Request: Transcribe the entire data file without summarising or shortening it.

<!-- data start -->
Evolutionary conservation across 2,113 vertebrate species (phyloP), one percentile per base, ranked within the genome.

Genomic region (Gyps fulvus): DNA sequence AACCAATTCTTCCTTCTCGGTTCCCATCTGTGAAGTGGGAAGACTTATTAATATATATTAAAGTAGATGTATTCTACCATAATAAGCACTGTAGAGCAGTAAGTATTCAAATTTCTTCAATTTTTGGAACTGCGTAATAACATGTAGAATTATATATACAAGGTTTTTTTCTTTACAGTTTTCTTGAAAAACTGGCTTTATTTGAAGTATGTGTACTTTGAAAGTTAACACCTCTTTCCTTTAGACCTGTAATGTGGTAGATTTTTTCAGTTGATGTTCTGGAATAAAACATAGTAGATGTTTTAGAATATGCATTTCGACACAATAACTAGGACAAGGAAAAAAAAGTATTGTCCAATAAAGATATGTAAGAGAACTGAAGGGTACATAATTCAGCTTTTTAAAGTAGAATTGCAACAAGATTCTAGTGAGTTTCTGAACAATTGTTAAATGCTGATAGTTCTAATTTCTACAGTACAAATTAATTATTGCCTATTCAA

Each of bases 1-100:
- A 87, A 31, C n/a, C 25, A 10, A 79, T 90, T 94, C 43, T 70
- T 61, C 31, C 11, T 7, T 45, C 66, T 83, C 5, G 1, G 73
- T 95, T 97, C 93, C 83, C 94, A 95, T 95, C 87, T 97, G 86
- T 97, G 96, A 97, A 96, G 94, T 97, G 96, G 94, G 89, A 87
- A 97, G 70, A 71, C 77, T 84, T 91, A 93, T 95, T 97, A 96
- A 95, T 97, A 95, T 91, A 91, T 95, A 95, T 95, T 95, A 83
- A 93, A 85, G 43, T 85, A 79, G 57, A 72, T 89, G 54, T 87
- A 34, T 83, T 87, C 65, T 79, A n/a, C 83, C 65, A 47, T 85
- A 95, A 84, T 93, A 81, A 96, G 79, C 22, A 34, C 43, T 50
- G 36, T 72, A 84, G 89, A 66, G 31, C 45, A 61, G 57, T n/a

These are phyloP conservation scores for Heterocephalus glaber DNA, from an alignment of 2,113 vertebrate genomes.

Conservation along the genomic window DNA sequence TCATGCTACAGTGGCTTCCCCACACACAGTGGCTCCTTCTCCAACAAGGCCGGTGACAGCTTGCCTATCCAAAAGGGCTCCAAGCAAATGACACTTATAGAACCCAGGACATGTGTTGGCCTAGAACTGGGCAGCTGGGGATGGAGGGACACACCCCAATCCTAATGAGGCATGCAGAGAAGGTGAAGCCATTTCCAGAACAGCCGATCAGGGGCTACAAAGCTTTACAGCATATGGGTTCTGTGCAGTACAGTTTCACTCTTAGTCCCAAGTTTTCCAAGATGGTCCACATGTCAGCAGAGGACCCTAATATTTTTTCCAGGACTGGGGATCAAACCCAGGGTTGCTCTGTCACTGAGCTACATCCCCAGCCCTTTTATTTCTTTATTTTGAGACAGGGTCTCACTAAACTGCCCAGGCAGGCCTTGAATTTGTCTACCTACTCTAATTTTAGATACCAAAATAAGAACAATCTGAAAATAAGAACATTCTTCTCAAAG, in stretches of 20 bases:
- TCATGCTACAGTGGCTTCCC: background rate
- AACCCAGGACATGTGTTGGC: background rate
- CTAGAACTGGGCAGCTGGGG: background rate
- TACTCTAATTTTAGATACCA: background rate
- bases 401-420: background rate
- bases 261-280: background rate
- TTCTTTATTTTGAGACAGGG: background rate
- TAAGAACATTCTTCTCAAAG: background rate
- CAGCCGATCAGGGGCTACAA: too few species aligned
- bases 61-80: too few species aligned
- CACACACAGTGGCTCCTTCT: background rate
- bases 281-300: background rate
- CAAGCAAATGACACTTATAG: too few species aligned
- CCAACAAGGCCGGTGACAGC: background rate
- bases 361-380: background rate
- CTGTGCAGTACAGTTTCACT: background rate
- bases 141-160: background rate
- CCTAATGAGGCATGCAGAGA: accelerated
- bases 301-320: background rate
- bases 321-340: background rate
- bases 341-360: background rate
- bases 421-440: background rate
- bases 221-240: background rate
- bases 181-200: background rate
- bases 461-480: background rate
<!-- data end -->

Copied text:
Evolutionary conservation across 2,113 vertebrate species (phyloP), one percentile per base, ranked within the genome.

Genomic region (Gyps fulvus): DNA sequence AACCAATTCTTCCTTCTCGGTTCCCATCTGTGAAGTGGGAAGACTTATTAATATATATTAAAGTAGATGTATTCTACCATAATAAGCACTGTAGAGCAGTAAGTATTCAAATTTCTTCAATTTTTGGAACTGCGTAATAACATGTAGAATTATATATACAAGGTTTTTTTCTTTACAGTTTTCTTGAAAAACTGGCTTTATTTGAAGTATGTGTACTTTGAAAGTTAACACCTCTTTCCTTTAGACCTGTAATGTGGTAGATTTTTTCAGTTGATGTTCTGGAATAAAACATAGTAGATGTTTTAGAATATGCATTTCGACACAATAACTAGGACAAGGAAAAAAAAGTATTGTCCAATAAAGATATGTAAGAGAACTGAAGGGTACATAATTCAGCTTTTTAAAGTAGAATTGCAACAAGATTCTAGTGAGTTTCTGAACAATTGTTAAATGCTGATAGTTCTAATTTCTACAGTACAAATTAATTATTGCCTATTCAA

Each of bases 1-100:
- A 87, A 31, C n/a, C 25, A 10, A 79, T 90, T 94, C 43, T 70
- T 61, C 31, C 11, T 7, T 45, C 66, T 83, C 5, G 1, G 73
- T 95, T 97, C 93, C 83, C 94, A 95, T 95, C 87, T 97, G 86
- T 97, G 96, A 97, A 96, G 94, T 97, G 96, G 94, G 89, A 87
- A 97, G 70, A 71, C 77, T 84, T 91, A 93, T 95, T 97, A 96
- A 95, T 97, A 95, T 91, A 91, T 95, A 95, T 95, T 95, A 83
- A 93, A 85, G 43, T 85, A 79, G 57, A 72, T 89, G 54, T 87
- A 34, T 83, T 87, C 65, T 79, A n/a, C 83, C 65, A 47, T 85
- A 95, A 84, T 93, A 81, A 96, G 79, C 22, A 34, C 43, T 50
- G 36, T 72, A 84, G 89, A 66, G 31, C 45, A 61, G 57, T n/a

These are phyloP conservation scores for Heterocephalus glaber DNA, from an alignment of 2,113 vertebrate genomes.

Conservation along the genomic window DNA sequence TCATGCTACAGTGGCTTCCCCACACACAGTGGCTCCTTCTCCAACAAGGCCGGTGACAGCTTGCCTATCCAAAAGGGCTCCAAGCAAATGACACTTATAGAACCCAGGACATGTGTTGGCCTAGAACTGGGCAGCTGGGGATGGAGGGACACACCCCAATCCTAATGAGGCATGCAGAGAAGGTGAAGCCATTTCCAGAACAGCCGATCAGGGGCTACAAAGCTTTACAGCATATGGGTTCTGTGCAGTACAGTTTCACTCTTAGTCCCAAGTTTTCCAAGATGGTCCACATGTCAGCAGAGGACCCTAATATTTTTTCCAGGACTGGGGATCAAACCCAGGGTTGCTCTGTCACTGAGCTACATCCCCAGCCCTTTTATTTCTTTATTTTGAGACAGGGTCTCACTAAACTGCCCAGGCAGGCCTTGAATTTGTCTACCTACTCTAATTTTAGATACCAAAATAAGAACAATCTGAAAATAAGAACATTCTTCTCAAAG, in stretches of 20 bases:
- TCATGCTACAGTGGCTTCCC: background rate
- AACCCAGGACATGTGTTGGC: background rate
- CTAGAACTGGGCAGCTGGGG: background rate
- TACTCTAATTTTAGATACCA: background rate
- bases 401-420: background rate
- bases 261-280: background rate
- TTCTTTATTTTGAGACAGGG: background rate
- TAAGAACATTCTTCTCAAAG: background rate
- CAGCCGATCAGGGGCTACAA: too few species aligned
- bases 61-80: too few species aligned
- CACACACAGTGGCTCCTTCT: background rate
- bases 281-300: background rate
- CAAGCAAATGACACTTATAG: too few species aligned
- CCAACAAGGCCGGTGACAGC: background rate
- bases 361-380: background rate
- CTGTGCAGTACAGTTTCACT: background rate
- bases 141-160: background rate
- CCTAATGAGGCATGCAGAGA: accelerated
- bases 301-320: background rate
- bases 321-340: background rate
- bases 341-360: background rate
- bases 421-440: background rate
- bases 221-240: background rate
- bases 181-200: background rate
- bases 461-480: background rate